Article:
Natalie Portman turned 12 on the set of her very first film.
That film was The Professional, and Portman played a young girl who forged a bond with a hit man in the wake of her drug-dealing father and rest of her family being killed by crooked cops.
As Portman’s character navigated her youth and came to terms with her “womanhood”, “desire” and “voice”, Portman too found herself going through the motions.
Who was she? Who did she want to be?
It turns out, she didn’t have much time to think. The world was very quickly deciding for her.
Facing thousands of defiant women at Saturday’s Women’s March, Portman told the story of how, when her first fan letter arrived, she was desperately excited to open it. She was getting noticed, and as a result, so too was her work. Her art.
It was a rape fantasy a man had written her.
It was the beginning, she says, of consistent, tiny realisations that the world wasn't good at handling young women.
"A countdown was started on my local radio show to my 18th birthday - euphemistically the date that I would be legal to sleep with," she told the crowd. "Movie reviewers talked about my budding breasts in reviews. I understood very quickly, even as a 13-year-old, that if I were to express myself sexually I would feel unsafe and that men would feel entitled to discuss and objectify my body to my great discomfort."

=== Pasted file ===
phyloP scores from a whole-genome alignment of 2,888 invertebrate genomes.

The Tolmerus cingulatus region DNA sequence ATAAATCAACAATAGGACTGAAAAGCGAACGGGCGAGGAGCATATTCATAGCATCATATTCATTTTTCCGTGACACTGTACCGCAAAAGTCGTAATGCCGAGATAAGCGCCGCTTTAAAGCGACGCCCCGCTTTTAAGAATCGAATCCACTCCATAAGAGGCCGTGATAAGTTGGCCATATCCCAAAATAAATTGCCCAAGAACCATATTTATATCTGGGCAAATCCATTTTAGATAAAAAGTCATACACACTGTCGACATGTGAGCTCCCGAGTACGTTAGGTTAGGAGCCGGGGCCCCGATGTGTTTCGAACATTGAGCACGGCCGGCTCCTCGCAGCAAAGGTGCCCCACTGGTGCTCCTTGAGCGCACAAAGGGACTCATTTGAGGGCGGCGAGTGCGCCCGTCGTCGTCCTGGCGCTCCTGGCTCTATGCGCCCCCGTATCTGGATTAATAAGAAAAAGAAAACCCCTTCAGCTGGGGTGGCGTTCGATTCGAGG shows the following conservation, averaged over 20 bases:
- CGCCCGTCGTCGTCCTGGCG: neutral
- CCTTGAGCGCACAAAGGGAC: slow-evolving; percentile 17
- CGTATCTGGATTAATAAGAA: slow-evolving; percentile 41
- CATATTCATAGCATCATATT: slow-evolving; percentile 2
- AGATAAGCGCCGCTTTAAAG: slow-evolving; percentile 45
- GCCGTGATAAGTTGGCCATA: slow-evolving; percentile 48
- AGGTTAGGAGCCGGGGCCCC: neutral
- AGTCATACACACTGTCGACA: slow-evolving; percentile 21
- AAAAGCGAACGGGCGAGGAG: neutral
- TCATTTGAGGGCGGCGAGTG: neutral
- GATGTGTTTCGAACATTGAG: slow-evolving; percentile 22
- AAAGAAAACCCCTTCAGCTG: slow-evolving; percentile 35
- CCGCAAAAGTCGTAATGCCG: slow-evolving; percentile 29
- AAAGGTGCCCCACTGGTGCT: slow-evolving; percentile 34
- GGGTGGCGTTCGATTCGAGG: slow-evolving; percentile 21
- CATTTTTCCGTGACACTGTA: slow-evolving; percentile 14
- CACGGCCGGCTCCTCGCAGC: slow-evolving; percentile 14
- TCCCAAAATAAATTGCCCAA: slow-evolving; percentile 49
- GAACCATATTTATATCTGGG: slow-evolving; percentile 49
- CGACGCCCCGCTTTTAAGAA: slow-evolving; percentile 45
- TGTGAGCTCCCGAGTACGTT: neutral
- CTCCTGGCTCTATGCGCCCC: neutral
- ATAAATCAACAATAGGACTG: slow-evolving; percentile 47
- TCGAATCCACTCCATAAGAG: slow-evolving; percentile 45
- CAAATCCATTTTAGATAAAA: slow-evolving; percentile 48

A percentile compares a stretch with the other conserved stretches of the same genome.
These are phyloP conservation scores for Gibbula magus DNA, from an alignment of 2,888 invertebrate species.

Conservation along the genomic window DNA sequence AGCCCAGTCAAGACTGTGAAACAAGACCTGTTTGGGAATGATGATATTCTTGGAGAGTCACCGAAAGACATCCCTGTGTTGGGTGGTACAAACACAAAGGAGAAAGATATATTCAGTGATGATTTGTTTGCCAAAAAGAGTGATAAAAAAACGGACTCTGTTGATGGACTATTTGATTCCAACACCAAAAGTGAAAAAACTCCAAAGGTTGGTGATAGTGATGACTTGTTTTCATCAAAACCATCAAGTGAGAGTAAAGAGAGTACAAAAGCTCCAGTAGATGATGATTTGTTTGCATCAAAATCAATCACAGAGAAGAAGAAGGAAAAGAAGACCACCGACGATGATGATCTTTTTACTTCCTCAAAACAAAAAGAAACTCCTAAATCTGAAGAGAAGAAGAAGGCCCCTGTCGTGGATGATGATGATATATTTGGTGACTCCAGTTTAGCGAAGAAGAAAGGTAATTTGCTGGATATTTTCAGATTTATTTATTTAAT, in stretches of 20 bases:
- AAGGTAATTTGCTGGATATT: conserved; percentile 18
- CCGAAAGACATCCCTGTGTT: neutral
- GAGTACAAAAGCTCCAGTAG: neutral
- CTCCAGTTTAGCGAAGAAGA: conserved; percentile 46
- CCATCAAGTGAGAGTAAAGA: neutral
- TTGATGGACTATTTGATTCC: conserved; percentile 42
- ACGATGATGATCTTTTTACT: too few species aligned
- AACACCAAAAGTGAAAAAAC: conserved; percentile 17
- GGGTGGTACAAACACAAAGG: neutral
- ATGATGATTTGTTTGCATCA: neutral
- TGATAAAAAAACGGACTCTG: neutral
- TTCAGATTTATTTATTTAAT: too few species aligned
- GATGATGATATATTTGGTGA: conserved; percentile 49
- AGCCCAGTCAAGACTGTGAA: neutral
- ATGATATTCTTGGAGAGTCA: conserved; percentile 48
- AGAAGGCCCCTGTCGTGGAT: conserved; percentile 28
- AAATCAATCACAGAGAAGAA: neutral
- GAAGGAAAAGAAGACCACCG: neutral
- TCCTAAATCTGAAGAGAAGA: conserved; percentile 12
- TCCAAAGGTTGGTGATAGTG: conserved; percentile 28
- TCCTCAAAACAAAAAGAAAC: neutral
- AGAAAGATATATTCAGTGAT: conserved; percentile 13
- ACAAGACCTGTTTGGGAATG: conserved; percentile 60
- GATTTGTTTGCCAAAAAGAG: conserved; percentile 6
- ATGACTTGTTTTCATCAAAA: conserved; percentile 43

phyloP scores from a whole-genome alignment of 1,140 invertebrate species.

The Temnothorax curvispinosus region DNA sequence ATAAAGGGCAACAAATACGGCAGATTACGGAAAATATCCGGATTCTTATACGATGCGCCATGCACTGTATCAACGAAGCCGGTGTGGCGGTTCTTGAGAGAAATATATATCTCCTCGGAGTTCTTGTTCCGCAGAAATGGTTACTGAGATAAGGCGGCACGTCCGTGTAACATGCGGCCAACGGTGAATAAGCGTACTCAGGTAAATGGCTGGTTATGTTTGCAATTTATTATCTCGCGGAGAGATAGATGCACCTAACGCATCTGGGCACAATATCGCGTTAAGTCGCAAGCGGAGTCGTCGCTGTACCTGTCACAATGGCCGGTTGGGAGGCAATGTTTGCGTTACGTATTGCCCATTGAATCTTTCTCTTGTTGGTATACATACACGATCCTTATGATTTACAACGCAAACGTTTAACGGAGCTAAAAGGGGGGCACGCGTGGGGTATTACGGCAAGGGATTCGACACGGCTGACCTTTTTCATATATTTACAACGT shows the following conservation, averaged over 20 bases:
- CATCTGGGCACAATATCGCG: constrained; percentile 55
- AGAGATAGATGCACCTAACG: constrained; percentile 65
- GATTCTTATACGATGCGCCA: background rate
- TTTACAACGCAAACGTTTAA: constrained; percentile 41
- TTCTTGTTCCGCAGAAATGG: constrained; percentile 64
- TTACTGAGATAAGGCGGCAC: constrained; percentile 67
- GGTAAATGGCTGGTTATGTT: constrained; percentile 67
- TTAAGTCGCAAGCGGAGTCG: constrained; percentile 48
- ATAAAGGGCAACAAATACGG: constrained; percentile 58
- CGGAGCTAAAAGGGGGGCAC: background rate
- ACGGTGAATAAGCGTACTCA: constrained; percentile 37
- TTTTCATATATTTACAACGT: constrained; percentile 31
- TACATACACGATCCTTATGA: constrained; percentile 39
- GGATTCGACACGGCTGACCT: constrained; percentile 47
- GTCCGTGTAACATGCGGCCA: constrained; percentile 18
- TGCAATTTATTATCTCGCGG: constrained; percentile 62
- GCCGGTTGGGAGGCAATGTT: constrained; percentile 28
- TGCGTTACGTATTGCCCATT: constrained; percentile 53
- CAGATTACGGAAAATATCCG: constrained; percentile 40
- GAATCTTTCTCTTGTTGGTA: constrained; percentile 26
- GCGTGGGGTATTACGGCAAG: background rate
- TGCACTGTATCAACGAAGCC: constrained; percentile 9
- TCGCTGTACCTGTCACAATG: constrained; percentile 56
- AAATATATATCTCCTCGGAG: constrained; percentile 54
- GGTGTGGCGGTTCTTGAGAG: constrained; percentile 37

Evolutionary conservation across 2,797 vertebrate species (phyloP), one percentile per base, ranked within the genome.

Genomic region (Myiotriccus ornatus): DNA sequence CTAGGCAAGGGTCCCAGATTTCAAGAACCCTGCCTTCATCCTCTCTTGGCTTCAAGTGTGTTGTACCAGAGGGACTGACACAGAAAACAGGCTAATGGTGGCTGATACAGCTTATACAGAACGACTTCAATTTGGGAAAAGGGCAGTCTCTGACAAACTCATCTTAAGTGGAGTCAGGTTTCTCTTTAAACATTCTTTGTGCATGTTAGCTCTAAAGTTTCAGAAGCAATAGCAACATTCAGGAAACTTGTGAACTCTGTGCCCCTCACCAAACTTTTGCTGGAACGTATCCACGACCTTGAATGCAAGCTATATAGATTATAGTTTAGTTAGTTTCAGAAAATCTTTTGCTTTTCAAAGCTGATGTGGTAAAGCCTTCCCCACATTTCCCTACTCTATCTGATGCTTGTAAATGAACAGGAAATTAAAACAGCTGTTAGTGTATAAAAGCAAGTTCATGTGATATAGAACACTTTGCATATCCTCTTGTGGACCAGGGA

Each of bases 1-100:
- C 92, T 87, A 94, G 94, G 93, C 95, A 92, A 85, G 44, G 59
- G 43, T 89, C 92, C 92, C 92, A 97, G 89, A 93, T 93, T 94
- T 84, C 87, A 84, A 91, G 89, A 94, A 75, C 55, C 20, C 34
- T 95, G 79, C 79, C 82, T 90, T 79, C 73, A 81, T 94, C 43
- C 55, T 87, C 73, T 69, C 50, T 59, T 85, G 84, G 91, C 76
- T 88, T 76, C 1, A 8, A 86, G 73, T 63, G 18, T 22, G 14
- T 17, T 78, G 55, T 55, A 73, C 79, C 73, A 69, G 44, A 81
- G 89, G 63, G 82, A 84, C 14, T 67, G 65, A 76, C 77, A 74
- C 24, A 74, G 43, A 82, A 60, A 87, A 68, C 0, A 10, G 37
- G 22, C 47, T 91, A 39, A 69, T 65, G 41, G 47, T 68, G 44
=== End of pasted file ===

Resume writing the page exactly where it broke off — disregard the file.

Portman said she expressed herself as "prudish, conservative, nerdy and serious" as a means of being heard and feeling safe.
"At 13 years old, the message from our culture was clear to me," she said. "I felt the need to cover my body and to inhibit my expression and my work in order to send my own message to the world that I'm someone worthy of safety and respect.
"The response to my expression, from small comments about my body to more threatening deliberate statements, served to control my behaviour through an environment of sexual terrorism."
It's something, standing on stage in front of thousands of resistant women, she said she's fighting and fighting and fighting to change.